S.F.’s economic pain: 25% office vacancy, more tech layoffs and plunging venture capital funding

Leasing activity totaled around 800,000 square feet, the lowest level in two years. The vacancy rate is more than six times higher than it was at the start of the pandemic, when it was 4%, and is up from 20% a year ago, according to CBRE.

The market isn’t likely to rebound soon: Tech giants and smaller startups alike are trying to slash costs and shuttering mostly empty offices, with Facebook parent Meta and Google instituting hiring freezes.
Salesforce, Airbnb and Twilio all listed San Francisco space for lease in the third quarter, adding to the vacancy rate.

U.S. venture capital funding, the engine of startup growth, fell by nearly 40% from the second quarter to the third quarter, to $43.3 billion. That is its lowest level in more than two years.

San Francisco and San Mateo counties
lost around 2,500 jobs in August,
the first monthly drop in a year. Though San Francisco’s unemployment rate was a minuscule 2.1% in August, layoffs have ramped up in the past month, with cuts at
tech firm DocuSign,
clothing giant Gap
and
scooter company Spin,
among others.

Rising interest rates, high inflation and a slumping housing market are fueling
fears of a recession, and making office expansion even less likely.

“The economic issues over the past few months have caused this stall. There’s a lot of ‘wait and see’ out there,” said Robert Sammons, senior director of Bay Area research at real estate brokerage Cushman Wakefield. “I don’t see the market improving quickly.”

Cushman Wakefield, which uses slightly different methodology, said the San Francisco third-quarter vacancy rate was 23%.

Only a few leases exceeded 50,000 square feet — space for roughly 200 workers prior to the pandemic — including Asana subleasing 70,000 square feet from Macy’s at 680 Folsom St. Planet Labs also renewed and expanded its lease to 72,000 square feet at 645 Harrison St.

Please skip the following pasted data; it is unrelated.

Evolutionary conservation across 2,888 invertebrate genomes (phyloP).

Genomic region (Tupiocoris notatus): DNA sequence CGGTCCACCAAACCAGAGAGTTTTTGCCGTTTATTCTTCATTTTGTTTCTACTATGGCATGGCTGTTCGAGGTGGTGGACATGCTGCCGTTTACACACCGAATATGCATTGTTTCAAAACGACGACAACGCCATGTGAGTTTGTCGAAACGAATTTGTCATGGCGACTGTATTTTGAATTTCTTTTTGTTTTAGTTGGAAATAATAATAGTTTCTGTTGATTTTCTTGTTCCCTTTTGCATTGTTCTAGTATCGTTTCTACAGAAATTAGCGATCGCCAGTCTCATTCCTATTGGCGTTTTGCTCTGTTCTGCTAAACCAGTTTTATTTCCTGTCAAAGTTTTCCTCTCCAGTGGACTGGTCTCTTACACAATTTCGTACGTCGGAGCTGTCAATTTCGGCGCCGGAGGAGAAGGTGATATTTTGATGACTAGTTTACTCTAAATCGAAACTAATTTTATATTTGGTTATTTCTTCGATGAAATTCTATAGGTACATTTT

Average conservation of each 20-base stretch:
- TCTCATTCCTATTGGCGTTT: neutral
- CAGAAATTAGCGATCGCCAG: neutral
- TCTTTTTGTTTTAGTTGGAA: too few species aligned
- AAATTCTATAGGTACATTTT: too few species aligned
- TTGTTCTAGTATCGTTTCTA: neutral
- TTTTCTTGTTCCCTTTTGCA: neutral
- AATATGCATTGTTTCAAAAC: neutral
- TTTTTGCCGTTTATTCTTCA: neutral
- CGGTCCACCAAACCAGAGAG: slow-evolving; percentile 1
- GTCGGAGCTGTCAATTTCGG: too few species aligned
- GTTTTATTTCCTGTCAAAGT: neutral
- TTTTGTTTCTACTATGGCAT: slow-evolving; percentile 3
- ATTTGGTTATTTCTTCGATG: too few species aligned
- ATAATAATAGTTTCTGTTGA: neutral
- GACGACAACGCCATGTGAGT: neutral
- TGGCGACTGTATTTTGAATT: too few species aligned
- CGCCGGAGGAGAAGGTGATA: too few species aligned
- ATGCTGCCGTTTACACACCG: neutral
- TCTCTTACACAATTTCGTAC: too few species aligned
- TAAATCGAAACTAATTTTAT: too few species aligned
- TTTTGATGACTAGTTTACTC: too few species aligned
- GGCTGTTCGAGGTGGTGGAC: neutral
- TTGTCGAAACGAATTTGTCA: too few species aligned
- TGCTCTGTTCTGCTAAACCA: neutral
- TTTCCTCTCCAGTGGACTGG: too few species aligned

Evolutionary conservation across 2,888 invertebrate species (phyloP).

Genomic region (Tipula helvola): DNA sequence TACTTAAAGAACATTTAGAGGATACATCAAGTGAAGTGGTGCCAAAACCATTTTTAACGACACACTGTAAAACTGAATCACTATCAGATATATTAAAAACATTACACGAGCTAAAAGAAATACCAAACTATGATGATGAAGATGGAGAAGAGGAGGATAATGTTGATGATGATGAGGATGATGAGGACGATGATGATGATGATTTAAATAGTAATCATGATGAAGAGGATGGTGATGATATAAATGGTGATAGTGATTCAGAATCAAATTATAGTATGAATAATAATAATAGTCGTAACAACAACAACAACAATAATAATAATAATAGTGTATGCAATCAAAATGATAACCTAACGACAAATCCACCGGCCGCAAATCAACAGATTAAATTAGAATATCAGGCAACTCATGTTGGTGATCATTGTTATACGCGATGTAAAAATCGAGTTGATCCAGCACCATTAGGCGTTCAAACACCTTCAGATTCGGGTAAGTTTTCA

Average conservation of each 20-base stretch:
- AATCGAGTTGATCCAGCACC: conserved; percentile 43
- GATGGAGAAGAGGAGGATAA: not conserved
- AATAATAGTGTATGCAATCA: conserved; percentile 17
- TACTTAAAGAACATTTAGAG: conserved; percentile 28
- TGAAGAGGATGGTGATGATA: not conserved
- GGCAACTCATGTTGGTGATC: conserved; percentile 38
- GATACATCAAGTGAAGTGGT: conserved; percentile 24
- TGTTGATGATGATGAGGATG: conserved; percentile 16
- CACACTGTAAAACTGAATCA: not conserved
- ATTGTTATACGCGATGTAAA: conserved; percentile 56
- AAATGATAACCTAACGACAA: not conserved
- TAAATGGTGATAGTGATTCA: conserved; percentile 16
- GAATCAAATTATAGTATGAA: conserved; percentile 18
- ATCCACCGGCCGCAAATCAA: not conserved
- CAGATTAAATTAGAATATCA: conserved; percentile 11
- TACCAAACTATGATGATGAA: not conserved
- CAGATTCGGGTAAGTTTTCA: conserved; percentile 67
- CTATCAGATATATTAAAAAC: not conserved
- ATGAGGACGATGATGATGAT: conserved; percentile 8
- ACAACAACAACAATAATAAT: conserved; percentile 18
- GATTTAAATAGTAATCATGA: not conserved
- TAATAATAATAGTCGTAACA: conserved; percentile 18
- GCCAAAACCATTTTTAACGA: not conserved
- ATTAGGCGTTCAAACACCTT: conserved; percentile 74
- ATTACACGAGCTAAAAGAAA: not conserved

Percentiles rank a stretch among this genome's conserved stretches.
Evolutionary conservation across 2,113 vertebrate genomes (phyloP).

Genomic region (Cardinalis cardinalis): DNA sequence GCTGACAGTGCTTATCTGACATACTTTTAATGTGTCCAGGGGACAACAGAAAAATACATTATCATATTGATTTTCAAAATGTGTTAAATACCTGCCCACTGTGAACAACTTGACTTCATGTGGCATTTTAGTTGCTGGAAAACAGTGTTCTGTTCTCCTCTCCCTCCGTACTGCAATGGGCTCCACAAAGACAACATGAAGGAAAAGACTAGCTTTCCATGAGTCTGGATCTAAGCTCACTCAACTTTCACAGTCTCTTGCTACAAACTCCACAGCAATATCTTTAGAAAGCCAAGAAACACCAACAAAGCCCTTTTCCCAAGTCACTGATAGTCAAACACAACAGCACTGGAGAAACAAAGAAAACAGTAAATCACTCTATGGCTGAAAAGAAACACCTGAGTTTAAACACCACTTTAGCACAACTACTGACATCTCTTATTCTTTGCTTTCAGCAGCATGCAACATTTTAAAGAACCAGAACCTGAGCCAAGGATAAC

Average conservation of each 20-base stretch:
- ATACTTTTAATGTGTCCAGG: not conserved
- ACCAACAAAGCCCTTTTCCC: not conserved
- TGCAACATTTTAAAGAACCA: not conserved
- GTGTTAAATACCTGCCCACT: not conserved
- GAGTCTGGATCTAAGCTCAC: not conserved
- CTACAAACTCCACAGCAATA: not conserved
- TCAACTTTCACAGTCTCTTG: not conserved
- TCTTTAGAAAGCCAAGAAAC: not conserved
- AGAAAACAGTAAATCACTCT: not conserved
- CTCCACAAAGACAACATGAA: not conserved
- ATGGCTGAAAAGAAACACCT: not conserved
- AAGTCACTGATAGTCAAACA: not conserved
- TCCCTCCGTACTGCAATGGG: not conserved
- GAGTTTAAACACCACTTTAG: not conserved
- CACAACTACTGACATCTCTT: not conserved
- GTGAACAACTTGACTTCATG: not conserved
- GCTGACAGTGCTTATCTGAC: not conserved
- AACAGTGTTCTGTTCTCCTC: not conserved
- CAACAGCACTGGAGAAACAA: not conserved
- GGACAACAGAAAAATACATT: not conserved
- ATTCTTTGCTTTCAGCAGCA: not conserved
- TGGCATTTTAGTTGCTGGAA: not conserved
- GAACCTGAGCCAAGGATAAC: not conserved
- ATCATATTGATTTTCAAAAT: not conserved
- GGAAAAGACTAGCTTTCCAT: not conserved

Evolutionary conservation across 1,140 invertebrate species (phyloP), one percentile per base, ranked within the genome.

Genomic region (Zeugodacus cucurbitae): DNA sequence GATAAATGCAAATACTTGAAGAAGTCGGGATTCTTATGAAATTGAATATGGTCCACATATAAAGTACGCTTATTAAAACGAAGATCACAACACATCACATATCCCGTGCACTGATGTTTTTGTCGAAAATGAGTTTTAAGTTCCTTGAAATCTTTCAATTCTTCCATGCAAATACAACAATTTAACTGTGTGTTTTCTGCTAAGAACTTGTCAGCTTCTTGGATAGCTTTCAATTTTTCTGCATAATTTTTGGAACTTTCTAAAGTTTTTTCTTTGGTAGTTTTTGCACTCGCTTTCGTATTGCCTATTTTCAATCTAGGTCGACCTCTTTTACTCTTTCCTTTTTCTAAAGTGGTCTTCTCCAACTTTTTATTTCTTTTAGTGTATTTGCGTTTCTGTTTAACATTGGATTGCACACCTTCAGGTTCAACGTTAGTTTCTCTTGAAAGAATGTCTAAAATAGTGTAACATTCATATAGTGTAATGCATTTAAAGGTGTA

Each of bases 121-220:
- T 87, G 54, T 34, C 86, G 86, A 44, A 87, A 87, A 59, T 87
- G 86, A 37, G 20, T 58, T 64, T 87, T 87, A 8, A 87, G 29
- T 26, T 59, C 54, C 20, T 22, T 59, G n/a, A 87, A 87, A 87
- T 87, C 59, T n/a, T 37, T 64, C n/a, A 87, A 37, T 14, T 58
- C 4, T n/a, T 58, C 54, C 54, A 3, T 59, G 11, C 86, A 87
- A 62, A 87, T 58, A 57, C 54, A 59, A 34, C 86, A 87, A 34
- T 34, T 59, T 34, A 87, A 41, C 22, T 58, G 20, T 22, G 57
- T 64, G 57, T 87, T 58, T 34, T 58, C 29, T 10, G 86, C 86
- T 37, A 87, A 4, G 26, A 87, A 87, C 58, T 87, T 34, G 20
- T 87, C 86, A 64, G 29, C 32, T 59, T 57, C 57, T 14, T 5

The deals were far smaller than
Google’s 300,000-square-foot lease
at the end of the second quarter.

Colin Yasukochi, executive director of CBRE’s Tech Insights Center, said even with low coronavirus cases, remote work is dampening any sustained return to offices and the desire for companies to expand. San Francisco’s office occupancy rate in buildings managed by security firm Kastle
was below 40%
last week, one of the lowest levels in the country.

“San Francisco is sort of ground zero for a lot of these trends,” Yasukochi said. “I don’t think we’re in recovery mode yet.”

A sustained recovery may not come until the second half of next year, he said.

There are some cities with even higher vacancy rates — including Dallas, Denver and Phoenix, Yasukochi said. But the disparity between San Francisco’s surging pre-pandemic office market and its current struggles is greater than in any other U.S. city, he said.

It could get worse. Ted Egan, the city’s chief economist, forecasts that office vacancy rate could exceed 41% in the North Financial District and 34% in South of Market.

Sammons, of Cushman Wakefield, said he doesn’t think it will get that bad. But leases accounting for around 16 million square feet of space, almost a fifth of the entire market, are set to expire in the next three years.

There are some signs of life: developer
Lendlease recently broke ground
on a $1 billion office and condo project at 30 Van Ness Ave., a prominent corner near City Hall and Twitter’s headquarters.

Muni ridership to downtown is noticeably higher during the morning commute, Sammons said. Large-scale events and conferences like Fleet Week and Dreamforce have returned,
boosting the tourism industry.
A
series of community events
meant to bolster civic pride and engagement are scheduled for this month.

Mayor London Breed, speaking Wednesday at a real estate event organized by the San Francisco Business Times, acknowledged downtown’s struggles.

“Uncertainty around work-from-home has shaken the confidence of what lies ahead for us — not just here in San Francisco, but in major cities across the country,” she said, according to prepared remarks. “Today, we need to adapt.”

Breed said efforts include potentially changing the city’s tax structure, incentivizing the conversion of office space into other uses,
speeding up housing permitting
and addressing the police staffing shortage to improve public safety.

“With challenge comes opportunity,” she said. “For reflection, for reinvention, for a resilient city to live up to its reputation.”

Roland Li is a San Francisco Chronicle staff writer. Email: roland.li@sfchronicle.com Twitter: @rolandlisf

Article source: https://www.sfchronicle.com/sf/article/san-francisco-economy-17490125.php

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